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Electrical Stimulation Of Wounds May Be Alternative To Antibiotics

Electrical Stimulation Of Wounds May Be Alternative To Antibiotics

Researchers from Washington State University have developed a novel form of electrical stimulation which may be an effective alternative to antibiotics when treating wounds. The electrochemical scaffold – which is applied to a wound dressing – was capable of almost eliminating all traces of a multi-drug-resistant pathogen often found in treatment-resistant infections.

Details of the researchers’ electrochemical “e-scaffold” approach were published in the journal, Scientific Reports. When the technique was used on a biofilm produced by the antibiotic-resistant pathogen Acinetobacter baumannii, almost all of the bacteria were eliminated within a 24 hour period.

Following treatment with the e-scaffold, the bacterial population of A. baumannii was reduced to 1/ 10,000th of its original size. The technique was tested on pig tissue where researchers showed that it was effective at killing most of the bacteria without harming the surrounding host tissue.

A. baumannii infection is dangerous due to its hard-to-treat nature and its propensity to produce resistant biofilms on the wound surface. If left untreated, these infections can prevent proper wound healing and lead to chronic infections.

It’s no secret that antibiotic resistance is on the rise prompting researchers and physicians to stress the need for alternative treatments. Each year at least 2 million Americans are infected by antibiotic-resistant pathogens, and at least 23,000 of these patients die as a result of the infection, according to the Centers for Disease Control and Prevention (CDC).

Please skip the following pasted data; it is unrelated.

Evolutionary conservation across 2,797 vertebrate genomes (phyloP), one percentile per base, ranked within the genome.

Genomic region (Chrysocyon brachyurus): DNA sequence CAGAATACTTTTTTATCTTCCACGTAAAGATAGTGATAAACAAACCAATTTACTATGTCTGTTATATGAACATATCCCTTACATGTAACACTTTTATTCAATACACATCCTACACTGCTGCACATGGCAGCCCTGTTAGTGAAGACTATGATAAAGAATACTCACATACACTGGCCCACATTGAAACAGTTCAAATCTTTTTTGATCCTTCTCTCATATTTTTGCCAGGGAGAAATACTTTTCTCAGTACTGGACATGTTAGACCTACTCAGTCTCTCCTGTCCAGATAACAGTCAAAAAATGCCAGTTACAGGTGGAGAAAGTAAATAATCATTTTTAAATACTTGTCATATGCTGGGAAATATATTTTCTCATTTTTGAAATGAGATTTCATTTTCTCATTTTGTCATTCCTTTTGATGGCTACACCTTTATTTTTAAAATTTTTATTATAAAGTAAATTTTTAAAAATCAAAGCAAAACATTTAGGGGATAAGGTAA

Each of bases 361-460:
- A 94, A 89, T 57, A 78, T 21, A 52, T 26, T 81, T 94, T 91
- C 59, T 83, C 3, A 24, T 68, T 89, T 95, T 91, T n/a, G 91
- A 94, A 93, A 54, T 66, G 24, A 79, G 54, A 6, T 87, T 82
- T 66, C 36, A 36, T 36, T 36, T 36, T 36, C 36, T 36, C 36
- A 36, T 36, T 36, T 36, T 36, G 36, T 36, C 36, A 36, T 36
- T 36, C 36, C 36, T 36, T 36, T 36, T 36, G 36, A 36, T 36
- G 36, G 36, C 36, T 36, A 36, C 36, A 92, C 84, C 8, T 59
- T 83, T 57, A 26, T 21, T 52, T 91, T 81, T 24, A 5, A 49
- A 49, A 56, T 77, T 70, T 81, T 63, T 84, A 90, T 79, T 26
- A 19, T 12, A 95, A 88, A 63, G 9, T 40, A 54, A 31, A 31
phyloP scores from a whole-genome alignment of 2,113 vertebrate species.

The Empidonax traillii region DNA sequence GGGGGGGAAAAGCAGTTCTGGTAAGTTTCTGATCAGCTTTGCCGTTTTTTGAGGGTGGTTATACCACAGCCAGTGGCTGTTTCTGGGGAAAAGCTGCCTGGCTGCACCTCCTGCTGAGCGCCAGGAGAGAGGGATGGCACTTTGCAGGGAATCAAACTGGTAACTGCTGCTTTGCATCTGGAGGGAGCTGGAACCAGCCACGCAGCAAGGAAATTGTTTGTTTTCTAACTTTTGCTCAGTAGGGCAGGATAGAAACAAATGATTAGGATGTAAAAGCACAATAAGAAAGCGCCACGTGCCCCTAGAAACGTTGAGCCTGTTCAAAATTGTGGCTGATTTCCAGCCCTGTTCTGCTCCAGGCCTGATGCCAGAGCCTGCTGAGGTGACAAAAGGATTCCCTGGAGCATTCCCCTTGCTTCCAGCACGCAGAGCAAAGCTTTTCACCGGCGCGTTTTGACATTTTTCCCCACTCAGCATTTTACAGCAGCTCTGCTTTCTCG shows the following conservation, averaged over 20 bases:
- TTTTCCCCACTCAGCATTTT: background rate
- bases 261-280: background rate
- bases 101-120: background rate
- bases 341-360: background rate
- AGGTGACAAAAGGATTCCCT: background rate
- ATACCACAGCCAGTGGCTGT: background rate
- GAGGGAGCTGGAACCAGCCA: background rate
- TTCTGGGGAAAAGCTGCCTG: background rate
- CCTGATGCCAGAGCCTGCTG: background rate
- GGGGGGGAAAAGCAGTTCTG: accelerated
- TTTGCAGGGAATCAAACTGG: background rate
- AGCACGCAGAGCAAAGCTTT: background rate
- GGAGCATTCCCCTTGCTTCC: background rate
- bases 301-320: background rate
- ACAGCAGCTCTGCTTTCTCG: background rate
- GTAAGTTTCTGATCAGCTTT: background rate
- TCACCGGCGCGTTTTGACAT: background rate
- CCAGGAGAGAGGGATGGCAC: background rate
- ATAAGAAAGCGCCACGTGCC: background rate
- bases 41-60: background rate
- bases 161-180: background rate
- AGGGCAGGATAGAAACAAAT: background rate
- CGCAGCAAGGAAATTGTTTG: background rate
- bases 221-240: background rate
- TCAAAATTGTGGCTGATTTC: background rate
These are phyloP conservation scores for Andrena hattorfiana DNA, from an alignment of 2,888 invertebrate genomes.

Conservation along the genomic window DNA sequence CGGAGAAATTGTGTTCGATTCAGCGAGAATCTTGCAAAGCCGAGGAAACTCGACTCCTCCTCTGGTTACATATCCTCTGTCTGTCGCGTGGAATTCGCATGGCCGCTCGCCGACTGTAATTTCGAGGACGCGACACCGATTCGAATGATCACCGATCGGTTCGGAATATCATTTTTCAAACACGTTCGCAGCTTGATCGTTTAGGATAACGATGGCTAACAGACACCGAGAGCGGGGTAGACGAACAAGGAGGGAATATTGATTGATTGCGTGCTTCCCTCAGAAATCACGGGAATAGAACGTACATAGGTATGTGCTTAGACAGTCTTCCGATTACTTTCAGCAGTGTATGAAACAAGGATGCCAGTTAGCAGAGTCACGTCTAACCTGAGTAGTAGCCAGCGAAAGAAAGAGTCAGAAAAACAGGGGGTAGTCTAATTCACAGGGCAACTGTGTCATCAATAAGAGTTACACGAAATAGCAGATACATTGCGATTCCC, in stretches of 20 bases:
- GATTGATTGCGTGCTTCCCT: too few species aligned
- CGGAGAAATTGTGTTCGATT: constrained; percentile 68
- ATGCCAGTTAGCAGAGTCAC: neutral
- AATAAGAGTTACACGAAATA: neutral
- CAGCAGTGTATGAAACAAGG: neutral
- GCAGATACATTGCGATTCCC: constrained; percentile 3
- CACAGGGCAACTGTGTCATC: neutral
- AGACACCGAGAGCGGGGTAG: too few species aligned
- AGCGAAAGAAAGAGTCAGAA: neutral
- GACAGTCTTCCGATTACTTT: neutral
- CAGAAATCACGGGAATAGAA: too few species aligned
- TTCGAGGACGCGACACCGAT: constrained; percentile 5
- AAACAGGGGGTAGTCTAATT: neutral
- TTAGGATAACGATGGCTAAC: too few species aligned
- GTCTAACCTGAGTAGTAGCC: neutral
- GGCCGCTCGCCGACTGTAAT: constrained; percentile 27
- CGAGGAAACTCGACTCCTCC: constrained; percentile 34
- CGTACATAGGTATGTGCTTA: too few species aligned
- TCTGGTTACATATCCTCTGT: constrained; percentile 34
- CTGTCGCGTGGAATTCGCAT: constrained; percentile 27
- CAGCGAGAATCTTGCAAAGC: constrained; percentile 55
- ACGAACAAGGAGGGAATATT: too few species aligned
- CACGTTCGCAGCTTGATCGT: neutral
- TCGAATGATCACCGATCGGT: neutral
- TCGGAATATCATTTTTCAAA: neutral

While Dr. Haluk Beyenal, a professor in chemical engineering and bioengineering at Washington State University and his team, have been successful with the technique, the idea of using electrical stimulation to disinfect wounds has been studied for over 100 years. Experiments using this technique have produced varied results over the years, an outcome Beyenal suggests can be attributed to a poor understanding of how electricity affects biological systems.

“We have been doing fundamental research on this for many years, and finally, we are able to transfer it to technology,” said Beyenal. “This research establishes a novel foundation for an alternative antibiotic-free wound dressing to eliminate biofilms.”

Beyenal and his colleagues have discovered that when electrical stimulation is applied to the bacterial biofilm, it reduces the dissolved oxygen to hydrogen peroxide at the surface of the electrode. Hydrogen peroxide is an effective disinfectant that works on bacteria and other pathogens.

To make use of this finding, the team fabricated the e-scaffold out of conductive carbon fabric. The medical device works by acting as a wound dressing with a steady electric current flowing through the fabric. The current produces a consistently low concentration of hydrogen peroxide which kills bacteria and allows the wound to heal.

“The method works because of the way it controls the electrochemical reactions,” said Beyenal. According to the researchers, other attempts to harness electrical stimulation for wound healing have focused on a chemical approach – using other antibacterial compounds such as honey, iodine, zinc and silver – have had mixed results because of the tendency for these compounds to lose their potency.

The e-scaffold developed by Beyenal and his team seems to have solved that issue by providing a constant source of hydrogen peroxide over a lengthy period of time. The team have applied for a patent for their antibacterial device, and they have plans to test its efficacy on other bacterial strains.